Category: Competition & Antitrust

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Risks of Competition Litigation: Being Aware and Being Prepared

June 14, 2016

Litigation arising from competition law issues now has the potential to affect all businesses operating in Canada. It is no longer confined to those unfortunate enough to be the subject of a Competition Bureau merger or abuse of dominance challenge — or, worse yet, a cartel or bid-rigging investigation. The scope of risk has expanded to include Bureau claims related…

Competition Tribunal Rescinds Ebooks Consent Agreement, Clarifies Substantive Requirements

June 13, 2016

KEY TAKEAWAYS:   The Competition Tribunal (Tribunal) requires that consent agreements disclose the basis of the conduct being remedied and the remedy’s rationale. The Tribunal confirms a previous holding that mere allegations of unlawful conduct are insufficient. The Commissioner must conclude that conduct contravenes the Competition Act. The decision will mean greater transparency from the settlement process. On June 10,…

Competition Bureau Launches FinTech Market Study

May 25, 2016

On May 19, 2016, the Competition Bureau (Bureau) announced that it has launched a market study into technology led innovation in the Canadian financial services industry (FinTech); FinTech was identified as a subject matter of interest at the Bureau’s workshop on emerging competition issues held in January 2016. The study raises important considerations not only for FinTech companies, but for…

Made in Canada: Competition Bureau Takes Action Against Moose Knuckles

May 4, 2016

On April 26, 2016, the Competition Bureau (Bureau) filed a Notice of Application (Application) against Moose International Inc. (Moose Knuckles), for alleged false or misleading “Made in Canada” claims in relation to its premium winter jackets. The Bureau is seeking, among other remedies, C$4-million in administrative monetary penalties (AMPs) as well as restitution for Moose Knuckles customers. This Application is…

Competition Tribunal Finds Toronto Real Estate Board Engaged in Abuse of Dominance

May 2, 2016

SUMMARY Last week, the Competition Tribunal (Tribunal) issued a summary of its decision in the Commissioner of Competition’s (Commissioner) long-running abuse of dominance case against the Toronto Real Estate Board. This case has broadened the scope of the type of conduct that can constitute an “abuse of dominance” under Canadian law, but the limits of what constitutes abusive conduct have…

Legal Newsletter: Saudi and Global Competition Law

April 27, 2016

It is our pleasure to introduce to you our Legal Newsletter’s first issue of 2016, which focuses on Competition Law in the Kingdom of Saudi Arabia, as well as global competition law, to keep our clients and readers abreast of the latest developments in the different areas of the law. Competition is an essential economic driver for any nation, as it contributes…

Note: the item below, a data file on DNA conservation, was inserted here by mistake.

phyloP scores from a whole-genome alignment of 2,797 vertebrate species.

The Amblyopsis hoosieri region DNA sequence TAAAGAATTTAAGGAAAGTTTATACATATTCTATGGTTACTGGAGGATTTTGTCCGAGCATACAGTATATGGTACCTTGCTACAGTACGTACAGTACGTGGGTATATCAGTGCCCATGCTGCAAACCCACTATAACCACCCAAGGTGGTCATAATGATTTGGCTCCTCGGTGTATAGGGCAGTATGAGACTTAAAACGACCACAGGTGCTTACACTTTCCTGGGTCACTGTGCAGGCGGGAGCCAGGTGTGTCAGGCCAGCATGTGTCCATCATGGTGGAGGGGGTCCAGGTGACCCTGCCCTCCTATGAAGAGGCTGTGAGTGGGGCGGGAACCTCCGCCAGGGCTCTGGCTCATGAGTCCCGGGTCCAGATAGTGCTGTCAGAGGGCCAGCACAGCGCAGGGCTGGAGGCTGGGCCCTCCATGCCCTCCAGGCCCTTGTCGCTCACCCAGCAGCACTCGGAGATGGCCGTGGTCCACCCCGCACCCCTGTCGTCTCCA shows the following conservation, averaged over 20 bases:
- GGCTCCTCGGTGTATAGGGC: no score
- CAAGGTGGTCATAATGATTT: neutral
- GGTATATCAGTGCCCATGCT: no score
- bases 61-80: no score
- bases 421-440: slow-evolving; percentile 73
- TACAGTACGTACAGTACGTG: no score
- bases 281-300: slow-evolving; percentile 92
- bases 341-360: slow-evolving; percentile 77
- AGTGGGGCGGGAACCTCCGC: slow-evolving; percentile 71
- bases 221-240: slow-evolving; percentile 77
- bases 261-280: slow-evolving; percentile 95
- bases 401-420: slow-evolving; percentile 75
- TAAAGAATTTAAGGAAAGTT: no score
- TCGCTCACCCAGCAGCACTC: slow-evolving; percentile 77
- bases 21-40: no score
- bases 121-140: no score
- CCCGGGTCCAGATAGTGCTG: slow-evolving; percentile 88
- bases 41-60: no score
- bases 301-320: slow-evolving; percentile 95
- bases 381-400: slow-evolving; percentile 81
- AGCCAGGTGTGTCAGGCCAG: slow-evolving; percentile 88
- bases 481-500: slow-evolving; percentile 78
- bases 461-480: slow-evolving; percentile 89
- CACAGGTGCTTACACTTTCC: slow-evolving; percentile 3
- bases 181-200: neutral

Important Developments in Canadian Merger Control and IP Matters

April 4, 2016

KEY TAKEAWAYS The Competition Bureau (Bureau) has obtained a significant remedy in a merger between non-Canadian companies that was not notifiable in Canada. Parties to non-Canadian transactions must keep in mind that the Bureau retains the ability to conduct a review of, and threaten to challenge non-notifiable transactions. A merger the Bureau was challenging before the Competition Tribunal was settled…

Benchmark Risk: Emerging Challenges and Lessons Learned

March 1, 2016

Regulators around the world have shown an increased focus on alleged benchmark manipulation. Proposed legislative and regulatory changes designed to address benchmark-related misconduct could be in place as early as fall 2016. With a continuously evolving regulatory environment, and in the wake of multiple recent global regulatory investigations into alleged benchmark manipulation, Canadian businesses and institutions need to understand what…

Competition Tribunal Refuses Private Litigant in Refusal to Deal Case

January 7, 2016

The Canadian Competition Tribunal (Tribunal) issued its reasons for denying an application in a recent “refusal to deal” case. The case, Audatex Canada, ULC v. CarProof Corporation, is notable because it emphasizes the need for private litigants to present “non-speculative, cogent evidence” at the very outset of their case. SUMMARY Audatex, a supplier of automotive data to insurance companies, sought…

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